Arab-Israeli War 1973 Essay

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The 1973 Arab-Israeli War (October 6–26), known as the Yom Kippur War in Israel and the Ramadan War among Arabs, was the fourth major military conflict between Israel and its Arab neighbors. During the 1967 Arab-Israeli War, Israel occupied Egyptian, Syrian, and Jordanian-Palestinian territories; despite international efforts by U.S. secretary of state William Rogers and UN special envoy Gunnar Jarring, no peace agreement was reached, and Israel continued to occupy the territories taken in 1967. Although in March 1972 Syrian president Hafez al-Assad publicly expressed his readiness to accept UN Resolution 242 recognizing Israel with the return of all of the Syrian Golan Heights, Israeli policy remained unchanged.

Syria and Egypt, with the support of Saudi Arabia, therefore decided to initiate a limited war in order to break the political stalemate. The Egyptian president, Anwar el-Sadat, was also anxious to relieve domestic discontent and to force the Soviet Union to supply Egypt with more advanced weaponry. It appears that Sadat and al-Assad began the secret planning of a joint strategy in 1971 and by the end of the year had reached an agreement on a broad strategy of action. In August 1973 the Egyptian chief of staff, Lieutenant General Saad el-Shazly, and his Syrian counterpart, Yusuf Shakkur, formally agreed on two possible dates for the war: September 7–11 or October 5–10. Less than a week later Egypt and Syria agreed on October 6. At the time, in spite of Arab military preparations, Israeli military intelligence did not believe that war was imminent. The possibility of Israel’s being taken by surprise was not seriously considered, nor was the thought accepted as valid that Arabs might launch a limited war to force serious political negotiations.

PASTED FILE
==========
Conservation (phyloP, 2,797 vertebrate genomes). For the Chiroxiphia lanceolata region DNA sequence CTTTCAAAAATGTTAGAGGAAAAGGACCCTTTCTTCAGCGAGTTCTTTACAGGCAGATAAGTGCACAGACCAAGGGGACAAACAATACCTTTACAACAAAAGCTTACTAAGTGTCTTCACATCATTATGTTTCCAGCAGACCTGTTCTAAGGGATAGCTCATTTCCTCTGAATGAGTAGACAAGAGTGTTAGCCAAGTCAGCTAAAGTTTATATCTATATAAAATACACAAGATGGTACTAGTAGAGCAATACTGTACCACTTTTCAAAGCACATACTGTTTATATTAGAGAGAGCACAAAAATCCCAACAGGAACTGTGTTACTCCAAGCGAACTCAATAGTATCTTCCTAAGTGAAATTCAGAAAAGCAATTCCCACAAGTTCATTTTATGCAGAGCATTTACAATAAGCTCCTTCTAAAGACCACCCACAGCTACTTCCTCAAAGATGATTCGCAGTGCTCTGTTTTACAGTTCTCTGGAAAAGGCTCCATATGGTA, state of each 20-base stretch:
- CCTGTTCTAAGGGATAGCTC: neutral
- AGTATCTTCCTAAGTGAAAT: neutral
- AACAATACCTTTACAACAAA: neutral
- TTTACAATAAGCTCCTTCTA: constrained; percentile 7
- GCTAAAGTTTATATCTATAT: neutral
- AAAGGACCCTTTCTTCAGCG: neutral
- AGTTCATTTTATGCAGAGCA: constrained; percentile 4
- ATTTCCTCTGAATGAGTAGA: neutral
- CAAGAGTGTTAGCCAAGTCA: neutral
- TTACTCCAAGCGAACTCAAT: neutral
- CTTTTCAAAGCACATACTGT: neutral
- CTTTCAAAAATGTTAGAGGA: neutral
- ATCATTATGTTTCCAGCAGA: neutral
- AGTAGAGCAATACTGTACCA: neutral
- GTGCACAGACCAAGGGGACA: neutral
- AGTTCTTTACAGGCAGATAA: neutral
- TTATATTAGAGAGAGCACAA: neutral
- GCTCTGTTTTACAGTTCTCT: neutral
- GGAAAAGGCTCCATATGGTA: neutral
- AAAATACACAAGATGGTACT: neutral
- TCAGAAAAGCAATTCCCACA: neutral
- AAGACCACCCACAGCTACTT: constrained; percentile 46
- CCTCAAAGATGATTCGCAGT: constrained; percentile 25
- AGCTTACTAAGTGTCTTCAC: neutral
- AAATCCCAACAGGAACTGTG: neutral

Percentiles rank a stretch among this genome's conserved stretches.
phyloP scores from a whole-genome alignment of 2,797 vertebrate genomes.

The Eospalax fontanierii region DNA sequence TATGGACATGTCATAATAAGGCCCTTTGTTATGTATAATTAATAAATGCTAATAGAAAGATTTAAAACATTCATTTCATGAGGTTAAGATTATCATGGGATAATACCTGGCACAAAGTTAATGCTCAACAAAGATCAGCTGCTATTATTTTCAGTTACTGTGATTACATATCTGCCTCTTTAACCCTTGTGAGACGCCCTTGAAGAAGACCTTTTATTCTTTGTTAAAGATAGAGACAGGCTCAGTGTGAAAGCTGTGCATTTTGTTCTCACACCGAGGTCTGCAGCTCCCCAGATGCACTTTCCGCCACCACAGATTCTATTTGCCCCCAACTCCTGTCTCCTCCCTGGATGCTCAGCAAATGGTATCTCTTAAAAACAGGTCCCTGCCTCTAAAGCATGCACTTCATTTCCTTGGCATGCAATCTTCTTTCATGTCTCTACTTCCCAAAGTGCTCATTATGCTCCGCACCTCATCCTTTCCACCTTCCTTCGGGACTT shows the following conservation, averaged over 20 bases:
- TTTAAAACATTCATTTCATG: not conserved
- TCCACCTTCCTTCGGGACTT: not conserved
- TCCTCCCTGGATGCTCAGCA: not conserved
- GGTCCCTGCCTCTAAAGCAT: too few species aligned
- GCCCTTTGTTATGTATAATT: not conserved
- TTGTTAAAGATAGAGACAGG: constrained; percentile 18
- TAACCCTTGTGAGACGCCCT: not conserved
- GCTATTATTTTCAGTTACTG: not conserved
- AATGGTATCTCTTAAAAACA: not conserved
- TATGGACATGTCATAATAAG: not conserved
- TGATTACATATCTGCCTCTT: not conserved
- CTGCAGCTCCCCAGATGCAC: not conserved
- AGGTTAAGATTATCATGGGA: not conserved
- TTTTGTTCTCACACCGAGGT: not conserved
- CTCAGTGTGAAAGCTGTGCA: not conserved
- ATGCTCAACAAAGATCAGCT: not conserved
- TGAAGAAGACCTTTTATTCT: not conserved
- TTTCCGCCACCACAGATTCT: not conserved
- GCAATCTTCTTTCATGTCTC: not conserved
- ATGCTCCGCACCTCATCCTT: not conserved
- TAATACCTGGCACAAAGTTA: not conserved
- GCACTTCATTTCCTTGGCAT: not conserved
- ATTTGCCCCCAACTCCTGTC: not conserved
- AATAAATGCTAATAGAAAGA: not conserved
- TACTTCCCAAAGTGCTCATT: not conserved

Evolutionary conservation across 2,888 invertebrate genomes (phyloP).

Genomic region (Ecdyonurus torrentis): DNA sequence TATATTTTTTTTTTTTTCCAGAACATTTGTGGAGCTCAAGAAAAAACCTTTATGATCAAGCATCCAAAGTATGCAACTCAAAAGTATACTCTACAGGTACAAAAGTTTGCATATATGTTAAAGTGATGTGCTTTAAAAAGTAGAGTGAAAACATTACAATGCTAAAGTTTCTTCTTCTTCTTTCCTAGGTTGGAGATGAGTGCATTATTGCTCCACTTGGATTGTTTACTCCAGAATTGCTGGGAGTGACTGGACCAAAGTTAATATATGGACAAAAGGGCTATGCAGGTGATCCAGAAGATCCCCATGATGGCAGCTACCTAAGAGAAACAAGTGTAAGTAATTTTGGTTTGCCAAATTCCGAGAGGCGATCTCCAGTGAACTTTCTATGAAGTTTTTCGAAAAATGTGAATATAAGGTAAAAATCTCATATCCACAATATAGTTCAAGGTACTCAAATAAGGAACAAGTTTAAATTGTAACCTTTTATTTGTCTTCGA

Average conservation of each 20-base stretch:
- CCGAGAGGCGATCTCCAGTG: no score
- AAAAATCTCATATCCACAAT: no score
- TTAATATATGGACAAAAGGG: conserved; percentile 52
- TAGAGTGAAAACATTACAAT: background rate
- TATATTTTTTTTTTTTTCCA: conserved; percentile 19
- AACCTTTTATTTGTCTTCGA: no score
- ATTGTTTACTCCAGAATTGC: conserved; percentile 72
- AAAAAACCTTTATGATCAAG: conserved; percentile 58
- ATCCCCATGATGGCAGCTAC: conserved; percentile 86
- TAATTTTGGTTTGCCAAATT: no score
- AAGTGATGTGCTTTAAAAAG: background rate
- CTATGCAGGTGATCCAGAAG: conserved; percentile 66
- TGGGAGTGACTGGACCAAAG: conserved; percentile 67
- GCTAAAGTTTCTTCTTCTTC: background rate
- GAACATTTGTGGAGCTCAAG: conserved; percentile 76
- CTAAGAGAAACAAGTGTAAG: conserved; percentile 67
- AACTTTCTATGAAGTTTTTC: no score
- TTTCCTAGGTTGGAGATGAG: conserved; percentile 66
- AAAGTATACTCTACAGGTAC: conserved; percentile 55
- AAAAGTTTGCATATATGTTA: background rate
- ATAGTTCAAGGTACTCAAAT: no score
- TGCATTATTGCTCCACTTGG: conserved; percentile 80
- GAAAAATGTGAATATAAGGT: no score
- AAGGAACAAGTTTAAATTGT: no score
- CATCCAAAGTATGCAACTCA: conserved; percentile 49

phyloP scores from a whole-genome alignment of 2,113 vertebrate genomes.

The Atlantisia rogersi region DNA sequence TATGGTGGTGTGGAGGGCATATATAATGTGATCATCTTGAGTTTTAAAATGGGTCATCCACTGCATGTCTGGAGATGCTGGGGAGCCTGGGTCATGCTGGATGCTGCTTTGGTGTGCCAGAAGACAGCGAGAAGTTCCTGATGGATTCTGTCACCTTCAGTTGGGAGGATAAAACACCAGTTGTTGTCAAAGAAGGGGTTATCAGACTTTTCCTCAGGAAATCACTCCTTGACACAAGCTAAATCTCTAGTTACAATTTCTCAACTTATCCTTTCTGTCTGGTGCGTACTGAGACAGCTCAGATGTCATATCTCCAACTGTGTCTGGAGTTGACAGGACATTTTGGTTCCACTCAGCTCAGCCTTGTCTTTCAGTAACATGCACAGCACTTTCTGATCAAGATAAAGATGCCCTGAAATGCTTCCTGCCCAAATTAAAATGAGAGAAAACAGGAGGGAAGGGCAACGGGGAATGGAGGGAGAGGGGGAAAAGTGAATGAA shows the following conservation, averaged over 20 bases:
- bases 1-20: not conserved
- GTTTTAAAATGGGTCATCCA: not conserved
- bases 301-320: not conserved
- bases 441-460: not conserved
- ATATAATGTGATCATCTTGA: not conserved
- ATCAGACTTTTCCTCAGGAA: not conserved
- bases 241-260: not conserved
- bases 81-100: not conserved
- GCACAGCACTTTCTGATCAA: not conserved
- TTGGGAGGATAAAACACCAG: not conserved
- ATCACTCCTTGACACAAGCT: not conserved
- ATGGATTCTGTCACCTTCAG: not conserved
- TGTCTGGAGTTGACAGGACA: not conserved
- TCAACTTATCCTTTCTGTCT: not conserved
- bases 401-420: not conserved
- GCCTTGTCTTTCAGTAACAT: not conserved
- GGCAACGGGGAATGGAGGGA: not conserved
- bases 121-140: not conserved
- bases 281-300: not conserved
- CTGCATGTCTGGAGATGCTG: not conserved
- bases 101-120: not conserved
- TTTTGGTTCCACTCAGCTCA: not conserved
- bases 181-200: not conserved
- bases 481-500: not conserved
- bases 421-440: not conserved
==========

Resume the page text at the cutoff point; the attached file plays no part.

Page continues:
The Egyptian and Syrian attack on October 6 was therefore an unpleasant and shocking surprise for Israel. Hostilities began when the Syrians attacked the Golan Heights and the Egyptian army surprised Israel by crossing the Suez Canal on a pontoon bridge and by breaching the supposedly impregnable Israeli Bar Lev Defense Line in Sinai. Syrian armored and infantry divisions stormed the Golan plateau but were stopped several miles from the eastern shore of Lake Tiberias and the River Jordan.

On October 8 the Israeli defense minister, Moshe Dayan, ordered the deployment of Israeli nuclear weapons, fearing that the “third temple” (the state of Israel) might be in danger. His fears proved premature; the Israeli army regained the initiative, and General Ariel Sharon launched a counteroffensive and established a bridgehead on the east bank of the Suez Canal, only 60 miles from Cairo. A cease-fire was agreed upon on October 24. The situation was similar in the north, where Syrian advances on the Golan were reversed, and the outskirts of Damascus came into range of Israeli artillery.